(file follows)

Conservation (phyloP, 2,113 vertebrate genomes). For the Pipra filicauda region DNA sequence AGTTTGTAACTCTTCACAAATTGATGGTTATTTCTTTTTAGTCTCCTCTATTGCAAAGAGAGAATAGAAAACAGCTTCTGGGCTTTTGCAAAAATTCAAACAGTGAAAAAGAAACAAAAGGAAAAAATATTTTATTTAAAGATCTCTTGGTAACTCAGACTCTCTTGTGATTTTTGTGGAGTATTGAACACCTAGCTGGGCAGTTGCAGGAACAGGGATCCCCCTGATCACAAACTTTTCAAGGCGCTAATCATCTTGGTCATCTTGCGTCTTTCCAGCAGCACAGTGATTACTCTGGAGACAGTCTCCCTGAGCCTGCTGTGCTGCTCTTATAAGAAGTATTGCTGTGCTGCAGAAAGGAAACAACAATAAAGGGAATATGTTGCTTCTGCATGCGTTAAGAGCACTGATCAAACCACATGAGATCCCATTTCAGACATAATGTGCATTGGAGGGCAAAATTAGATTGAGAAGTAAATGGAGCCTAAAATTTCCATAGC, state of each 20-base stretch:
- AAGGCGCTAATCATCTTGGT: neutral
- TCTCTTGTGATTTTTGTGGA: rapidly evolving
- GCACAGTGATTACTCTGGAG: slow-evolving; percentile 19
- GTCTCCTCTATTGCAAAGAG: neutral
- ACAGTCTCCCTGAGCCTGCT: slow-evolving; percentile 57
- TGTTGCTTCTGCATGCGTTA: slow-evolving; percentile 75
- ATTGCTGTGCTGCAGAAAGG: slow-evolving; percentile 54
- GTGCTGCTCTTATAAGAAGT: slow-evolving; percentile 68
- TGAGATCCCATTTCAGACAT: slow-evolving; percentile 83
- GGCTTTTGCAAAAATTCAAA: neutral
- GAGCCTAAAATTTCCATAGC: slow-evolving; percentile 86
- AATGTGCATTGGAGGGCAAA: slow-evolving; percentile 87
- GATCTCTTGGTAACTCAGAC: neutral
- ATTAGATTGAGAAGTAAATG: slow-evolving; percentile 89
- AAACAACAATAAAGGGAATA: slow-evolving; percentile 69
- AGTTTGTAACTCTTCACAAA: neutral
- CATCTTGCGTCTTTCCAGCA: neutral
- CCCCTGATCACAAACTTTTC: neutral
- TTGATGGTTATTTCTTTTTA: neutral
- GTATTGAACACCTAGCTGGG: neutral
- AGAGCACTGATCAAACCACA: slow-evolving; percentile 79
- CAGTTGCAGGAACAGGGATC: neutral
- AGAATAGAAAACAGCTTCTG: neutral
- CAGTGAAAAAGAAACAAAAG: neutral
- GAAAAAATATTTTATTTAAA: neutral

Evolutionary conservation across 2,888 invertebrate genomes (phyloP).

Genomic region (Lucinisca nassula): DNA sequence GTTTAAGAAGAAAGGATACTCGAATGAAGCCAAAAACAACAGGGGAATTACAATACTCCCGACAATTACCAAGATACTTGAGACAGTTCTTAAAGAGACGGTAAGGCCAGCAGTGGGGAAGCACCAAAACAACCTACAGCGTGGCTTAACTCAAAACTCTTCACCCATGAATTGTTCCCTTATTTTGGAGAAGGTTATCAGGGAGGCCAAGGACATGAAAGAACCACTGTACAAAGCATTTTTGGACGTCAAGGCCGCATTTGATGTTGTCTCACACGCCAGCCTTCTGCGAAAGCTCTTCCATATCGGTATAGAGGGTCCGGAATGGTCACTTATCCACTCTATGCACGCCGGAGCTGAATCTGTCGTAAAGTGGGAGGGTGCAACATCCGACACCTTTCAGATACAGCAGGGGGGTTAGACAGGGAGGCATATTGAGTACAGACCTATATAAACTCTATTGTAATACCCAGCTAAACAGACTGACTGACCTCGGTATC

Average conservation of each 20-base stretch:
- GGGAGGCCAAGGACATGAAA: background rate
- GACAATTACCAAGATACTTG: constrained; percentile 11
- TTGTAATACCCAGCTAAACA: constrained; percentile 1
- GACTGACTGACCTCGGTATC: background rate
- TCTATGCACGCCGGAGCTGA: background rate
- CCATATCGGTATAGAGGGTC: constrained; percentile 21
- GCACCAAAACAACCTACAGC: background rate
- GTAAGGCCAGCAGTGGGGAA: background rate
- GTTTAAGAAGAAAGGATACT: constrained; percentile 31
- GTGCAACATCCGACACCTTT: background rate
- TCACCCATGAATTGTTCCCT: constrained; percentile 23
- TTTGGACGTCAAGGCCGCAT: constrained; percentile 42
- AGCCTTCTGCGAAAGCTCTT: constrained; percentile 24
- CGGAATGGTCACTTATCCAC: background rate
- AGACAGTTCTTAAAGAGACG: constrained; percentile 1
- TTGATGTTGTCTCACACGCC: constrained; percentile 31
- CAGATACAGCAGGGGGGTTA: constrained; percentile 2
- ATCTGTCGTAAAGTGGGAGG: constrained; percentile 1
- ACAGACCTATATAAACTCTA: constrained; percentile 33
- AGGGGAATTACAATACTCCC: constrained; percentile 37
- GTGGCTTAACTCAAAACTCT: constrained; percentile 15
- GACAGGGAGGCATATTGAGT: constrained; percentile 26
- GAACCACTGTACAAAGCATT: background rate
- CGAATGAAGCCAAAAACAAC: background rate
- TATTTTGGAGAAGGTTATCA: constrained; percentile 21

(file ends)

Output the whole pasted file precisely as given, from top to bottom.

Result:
Conservation (phyloP, 2,113 vertebrate genomes). For the Pipra filicauda region DNA sequence AGTTTGTAACTCTTCACAAATTGATGGTTATTTCTTTTTAGTCTCCTCTATTGCAAAGAGAGAATAGAAAACAGCTTCTGGGCTTTTGCAAAAATTCAAACAGTGAAAAAGAAACAAAAGGAAAAAATATTTTATTTAAAGATCTCTTGGTAACTCAGACTCTCTTGTGATTTTTGTGGAGTATTGAACACCTAGCTGGGCAGTTGCAGGAACAGGGATCCCCCTGATCACAAACTTTTCAAGGCGCTAATCATCTTGGTCATCTTGCGTCTTTCCAGCAGCACAGTGATTACTCTGGAGACAGTCTCCCTGAGCCTGCTGTGCTGCTCTTATAAGAAGTATTGCTGTGCTGCAGAAAGGAAACAACAATAAAGGGAATATGTTGCTTCTGCATGCGTTAAGAGCACTGATCAAACCACATGAGATCCCATTTCAGACATAATGTGCATTGGAGGGCAAAATTAGATTGAGAAGTAAATGGAGCCTAAAATTTCCATAGC, state of each 20-base stretch:
- AAGGCGCTAATCATCTTGGT: neutral
- TCTCTTGTGATTTTTGTGGA: rapidly evolving
- GCACAGTGATTACTCTGGAG: slow-evolving; percentile 19
- GTCTCCTCTATTGCAAAGAG: neutral
- ACAGTCTCCCTGAGCCTGCT: slow-evolving; percentile 57
- TGTTGCTTCTGCATGCGTTA: slow-evolving; percentile 75
- ATTGCTGTGCTGCAGAAAGG: slow-evolving; percentile 54
- GTGCTGCTCTTATAAGAAGT: slow-evolving; percentile 68
- TGAGATCCCATTTCAGACAT: slow-evolving; percentile 83
- GGCTTTTGCAAAAATTCAAA: neutral
- GAGCCTAAAATTTCCATAGC: slow-evolving; percentile 86
- AATGTGCATTGGAGGGCAAA: slow-evolving; percentile 87
- GATCTCTTGGTAACTCAGAC: neutral
- ATTAGATTGAGAAGTAAATG: slow-evolving; percentile 89
- AAACAACAATAAAGGGAATA: slow-evolving; percentile 69
- AGTTTGTAACTCTTCACAAA: neutral
- CATCTTGCGTCTTTCCAGCA: neutral
- CCCCTGATCACAAACTTTTC: neutral
- TTGATGGTTATTTCTTTTTA: neutral
- GTATTGAACACCTAGCTGGG: neutral
- AGAGCACTGATCAAACCACA: slow-evolving; percentile 79
- CAGTTGCAGGAACAGGGATC: neutral
- AGAATAGAAAACAGCTTCTG: neutral
- CAGTGAAAAAGAAACAAAAG: neutral
- GAAAAAATATTTTATTTAAA: neutral

Evolutionary conservation across 2,888 invertebrate genomes (phyloP).

Genomic region (Lucinisca nassula): DNA sequence GTTTAAGAAGAAAGGATACTCGAATGAAGCCAAAAACAACAGGGGAATTACAATACTCCCGACAATTACCAAGATACTTGAGACAGTTCTTAAAGAGACGGTAAGGCCAGCAGTGGGGAAGCACCAAAACAACCTACAGCGTGGCTTAACTCAAAACTCTTCACCCATGAATTGTTCCCTTATTTTGGAGAAGGTTATCAGGGAGGCCAAGGACATGAAAGAACCACTGTACAAAGCATTTTTGGACGTCAAGGCCGCATTTGATGTTGTCTCACACGCCAGCCTTCTGCGAAAGCTCTTCCATATCGGTATAGAGGGTCCGGAATGGTCACTTATCCACTCTATGCACGCCGGAGCTGAATCTGTCGTAAAGTGGGAGGGTGCAACATCCGACACCTTTCAGATACAGCAGGGGGGTTAGACAGGGAGGCATATTGAGTACAGACCTATATAAACTCTATTGTAATACCCAGCTAAACAGACTGACTGACCTCGGTATC

Average conservation of each 20-base stretch:
- GGGAGGCCAAGGACATGAAA: background rate
- GACAATTACCAAGATACTTG: constrained; percentile 11
- TTGTAATACCCAGCTAAACA: constrained; percentile 1
- GACTGACTGACCTCGGTATC: background rate
- TCTATGCACGCCGGAGCTGA: background rate
- CCATATCGGTATAGAGGGTC: constrained; percentile 21
- GCACCAAAACAACCTACAGC: background rate
- GTAAGGCCAGCAGTGGGGAA: background rate
- GTTTAAGAAGAAAGGATACT: constrained; percentile 31
- GTGCAACATCCGACACCTTT: background rate
- TCACCCATGAATTGTTCCCT: constrained; percentile 23
- TTTGGACGTCAAGGCCGCAT: constrained; percentile 42
- AGCCTTCTGCGAAAGCTCTT: constrained; percentile 24
- CGGAATGGTCACTTATCCAC: background rate
- AGACAGTTCTTAAAGAGACG: constrained; percentile 1
- TTGATGTTGTCTCACACGCC: constrained; percentile 31
- CAGATACAGCAGGGGGGTTA: constrained; percentile 2
- ATCTGTCGTAAAGTGGGAGG: constrained; percentile 1
- ACAGACCTATATAAACTCTA: constrained; percentile 33
- AGGGGAATTACAATACTCCC: constrained; percentile 37
- GTGGCTTAACTCAAAACTCT: constrained; percentile 15
- GACAGGGAGGCATATTGAGT: constrained; percentile 26
- GAACCACTGTACAAAGCATT: background rate
- CGAATGAAGCCAAAAACAAC: background rate
- TATTTTGGAGAAGGTTATCA: constrained; percentile 21